The Cheat Sheet

The woodcutter, the books, and freedom of speech

JINOY JOSE P | Updated on January 12, 2018 Published on June 21, 2017


A modern-day Aesop’s fable?

Well, it’s allegorical for sure, but based entirely on facts.

Cut to the chase, will ya?

Talking of cuts, this could be the unkindest of them all, fear many.


Greenpeace, the global green organisation, and some of the world’s biggest book publishers.

What’s the charge here?

Greenpeace has recently locked horns with Resolute Forest Products, Canada’s largest logging company. The greens say Resolute has destroyed vast areas of Canada’s beautiful and biodiversity-rich Boreal forest to make products, including pulp, that publishers use to make books. Greenpeace says Resolute damaged critical woodland caribou habitat and carried out logging without the consent of the impacted First Nations, the predominant aboriginal communities.

Now, that’s serious.

Greenpeace has asked the company to talk to First Nations, workers, unions and civil society bodies to resolve the issues.

But what’s the company’s take on this?

Resolute, obviously, denies the charges. It has been fighting the dispute, going on for a few years for now, by slapping defamation charges against Greenpeace. The Guardian reports that last year, Resolute followed up a 2013 defamation and economic interference lawsuit launched in Canada with a $226-million claim under the Racketeer Influenced and Corrupt Organisations Act (Rico).

Tell me more about it.

Well, this Act was passed in 1970 to counter organised crime. But invoking the Act to fight an environmental organisation is seen as a move to silence free speech and could set a bad precedent for whistleblowers and NGOs.

Yeah, most likely.

This is where the world’s biggest book publishers step in. They fear the case has implications for freedom of speech. Penguin Random House and HarperCollins, the world’s two leading publishers, voiced their concerns over the issue. Hachette Livre, whose group firms publish the likes of JK Rowling, expressed concern over the lawsuit against Greenpeace. It felt this poses a threat to free speech and could be used to silence environmental groups at a time when the US government has said it will withdraw from the Paris agreement on climate change, reports The Guardian.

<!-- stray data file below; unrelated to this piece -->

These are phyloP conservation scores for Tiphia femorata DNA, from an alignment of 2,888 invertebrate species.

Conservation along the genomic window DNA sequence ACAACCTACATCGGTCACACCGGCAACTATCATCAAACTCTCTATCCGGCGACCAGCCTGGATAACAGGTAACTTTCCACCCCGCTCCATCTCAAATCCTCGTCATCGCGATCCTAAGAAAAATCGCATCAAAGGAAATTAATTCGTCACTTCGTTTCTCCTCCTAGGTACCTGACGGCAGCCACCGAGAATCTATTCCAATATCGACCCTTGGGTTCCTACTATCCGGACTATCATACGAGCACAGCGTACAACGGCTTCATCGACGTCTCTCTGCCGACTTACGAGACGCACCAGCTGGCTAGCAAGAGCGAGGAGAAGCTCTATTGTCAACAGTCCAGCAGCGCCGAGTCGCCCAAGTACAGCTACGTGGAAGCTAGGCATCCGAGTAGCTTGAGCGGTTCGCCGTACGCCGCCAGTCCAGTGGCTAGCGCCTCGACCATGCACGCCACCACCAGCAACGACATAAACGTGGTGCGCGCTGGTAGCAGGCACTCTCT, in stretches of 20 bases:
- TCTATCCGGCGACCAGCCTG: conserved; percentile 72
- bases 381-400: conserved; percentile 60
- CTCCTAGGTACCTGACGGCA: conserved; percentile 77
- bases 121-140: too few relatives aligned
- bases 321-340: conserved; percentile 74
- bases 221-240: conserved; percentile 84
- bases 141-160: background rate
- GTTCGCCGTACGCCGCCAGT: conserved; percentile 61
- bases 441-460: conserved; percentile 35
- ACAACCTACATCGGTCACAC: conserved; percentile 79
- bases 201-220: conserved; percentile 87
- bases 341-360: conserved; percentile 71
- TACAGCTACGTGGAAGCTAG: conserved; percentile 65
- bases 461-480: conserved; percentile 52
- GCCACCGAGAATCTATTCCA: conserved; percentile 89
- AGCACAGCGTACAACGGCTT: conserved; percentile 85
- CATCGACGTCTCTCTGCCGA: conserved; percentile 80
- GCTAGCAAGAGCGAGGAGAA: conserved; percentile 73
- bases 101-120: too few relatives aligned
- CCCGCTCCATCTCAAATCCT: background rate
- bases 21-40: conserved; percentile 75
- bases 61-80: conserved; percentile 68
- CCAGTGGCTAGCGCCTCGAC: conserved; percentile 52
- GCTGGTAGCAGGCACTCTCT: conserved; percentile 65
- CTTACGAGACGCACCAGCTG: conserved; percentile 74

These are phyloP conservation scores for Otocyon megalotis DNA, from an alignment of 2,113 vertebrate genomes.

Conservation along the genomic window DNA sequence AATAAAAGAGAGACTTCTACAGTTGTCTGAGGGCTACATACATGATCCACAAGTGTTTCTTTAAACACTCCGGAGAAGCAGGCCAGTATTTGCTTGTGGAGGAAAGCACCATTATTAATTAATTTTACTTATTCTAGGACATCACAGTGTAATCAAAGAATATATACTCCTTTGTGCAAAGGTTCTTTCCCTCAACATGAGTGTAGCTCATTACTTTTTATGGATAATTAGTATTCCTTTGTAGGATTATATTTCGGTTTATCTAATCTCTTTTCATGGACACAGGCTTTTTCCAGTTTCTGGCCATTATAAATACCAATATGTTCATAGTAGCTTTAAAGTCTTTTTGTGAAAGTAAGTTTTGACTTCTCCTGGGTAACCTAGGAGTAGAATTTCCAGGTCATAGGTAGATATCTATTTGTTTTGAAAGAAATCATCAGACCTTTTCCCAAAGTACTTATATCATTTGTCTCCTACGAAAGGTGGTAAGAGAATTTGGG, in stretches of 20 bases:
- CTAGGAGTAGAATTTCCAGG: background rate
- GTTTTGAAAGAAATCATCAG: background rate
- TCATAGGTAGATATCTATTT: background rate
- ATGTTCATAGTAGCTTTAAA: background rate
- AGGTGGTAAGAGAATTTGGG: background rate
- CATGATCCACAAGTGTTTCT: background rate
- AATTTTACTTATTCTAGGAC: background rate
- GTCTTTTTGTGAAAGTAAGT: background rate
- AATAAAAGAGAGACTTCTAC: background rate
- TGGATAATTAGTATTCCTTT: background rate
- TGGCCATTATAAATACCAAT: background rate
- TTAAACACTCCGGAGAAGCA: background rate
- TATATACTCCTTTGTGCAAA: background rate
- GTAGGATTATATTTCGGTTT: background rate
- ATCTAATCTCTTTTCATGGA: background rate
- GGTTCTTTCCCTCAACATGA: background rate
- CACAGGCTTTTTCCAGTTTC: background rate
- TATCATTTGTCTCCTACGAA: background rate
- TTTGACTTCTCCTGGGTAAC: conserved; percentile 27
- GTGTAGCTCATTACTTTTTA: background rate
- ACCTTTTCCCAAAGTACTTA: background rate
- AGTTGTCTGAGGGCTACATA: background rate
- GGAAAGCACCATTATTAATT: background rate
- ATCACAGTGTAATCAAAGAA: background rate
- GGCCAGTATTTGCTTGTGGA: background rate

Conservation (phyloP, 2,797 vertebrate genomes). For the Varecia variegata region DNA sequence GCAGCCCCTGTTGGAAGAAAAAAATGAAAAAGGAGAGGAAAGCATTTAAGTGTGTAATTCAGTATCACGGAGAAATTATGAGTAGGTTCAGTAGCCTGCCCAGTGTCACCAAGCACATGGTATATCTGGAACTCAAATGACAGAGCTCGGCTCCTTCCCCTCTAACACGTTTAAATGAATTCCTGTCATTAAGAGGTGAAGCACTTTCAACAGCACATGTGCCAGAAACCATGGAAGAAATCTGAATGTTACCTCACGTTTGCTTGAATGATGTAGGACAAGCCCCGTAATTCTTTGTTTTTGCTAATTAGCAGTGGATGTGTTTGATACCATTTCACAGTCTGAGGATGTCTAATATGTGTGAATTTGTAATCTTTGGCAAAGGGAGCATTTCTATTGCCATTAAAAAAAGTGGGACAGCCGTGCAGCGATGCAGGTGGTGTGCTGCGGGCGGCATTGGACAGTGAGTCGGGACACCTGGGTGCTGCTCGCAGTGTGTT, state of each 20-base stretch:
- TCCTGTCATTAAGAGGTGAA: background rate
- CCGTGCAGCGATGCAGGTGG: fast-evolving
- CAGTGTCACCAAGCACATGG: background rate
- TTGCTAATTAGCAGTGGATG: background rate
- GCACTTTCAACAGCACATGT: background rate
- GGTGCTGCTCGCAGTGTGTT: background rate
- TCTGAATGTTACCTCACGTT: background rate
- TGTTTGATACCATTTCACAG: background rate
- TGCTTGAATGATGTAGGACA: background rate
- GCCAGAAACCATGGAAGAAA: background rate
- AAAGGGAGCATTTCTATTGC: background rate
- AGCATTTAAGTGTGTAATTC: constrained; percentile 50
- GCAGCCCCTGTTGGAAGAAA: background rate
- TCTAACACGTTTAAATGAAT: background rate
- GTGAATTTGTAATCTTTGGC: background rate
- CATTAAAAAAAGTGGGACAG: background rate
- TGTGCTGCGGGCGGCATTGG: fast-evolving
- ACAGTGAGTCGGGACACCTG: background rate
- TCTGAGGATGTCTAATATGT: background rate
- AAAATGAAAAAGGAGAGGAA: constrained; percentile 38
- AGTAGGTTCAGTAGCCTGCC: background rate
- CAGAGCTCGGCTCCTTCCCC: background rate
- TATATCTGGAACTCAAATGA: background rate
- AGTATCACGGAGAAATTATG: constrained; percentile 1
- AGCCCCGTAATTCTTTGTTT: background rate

In fact, these publishers were dragged into the dispute after a petition signed by over 100 writers backing Greenpeace was presented at the publishing trade show BookExpo in the US recently. The writers want publishers to get Resolute to drop the suit against Greenpeace and reduce harmful logging practices.

But do any of these publishers use Resolute’s products?

Most of these publishers says their books don’t use pulp from the disputed forests, and they have called for more regulatory control over such practices. Penguin Random House and HarperCollins say they buy from suppliers who source “responsibly”.

That’s good. The pulp industry has a rotten ecological record.

Agree. But of late, sustainable practices have been finding place in the business, thanks to recycling and modern technologies. As you know, the global forest products, paper, packaging industry, which engages in logging, is a huge universe. Consultancy PwC estimates that the top 100 firms in the business commanded total sales of $317 billion in 2015. Which also means there is a lot at stake for the industry, which must understand that there is now a global demand for green practices in all businesses. Activists hope that the next hearing of the Greenpeace vs Resolute case, in California, will have a meaningful outcome for all stakeholders.

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Published on June 21, 2017
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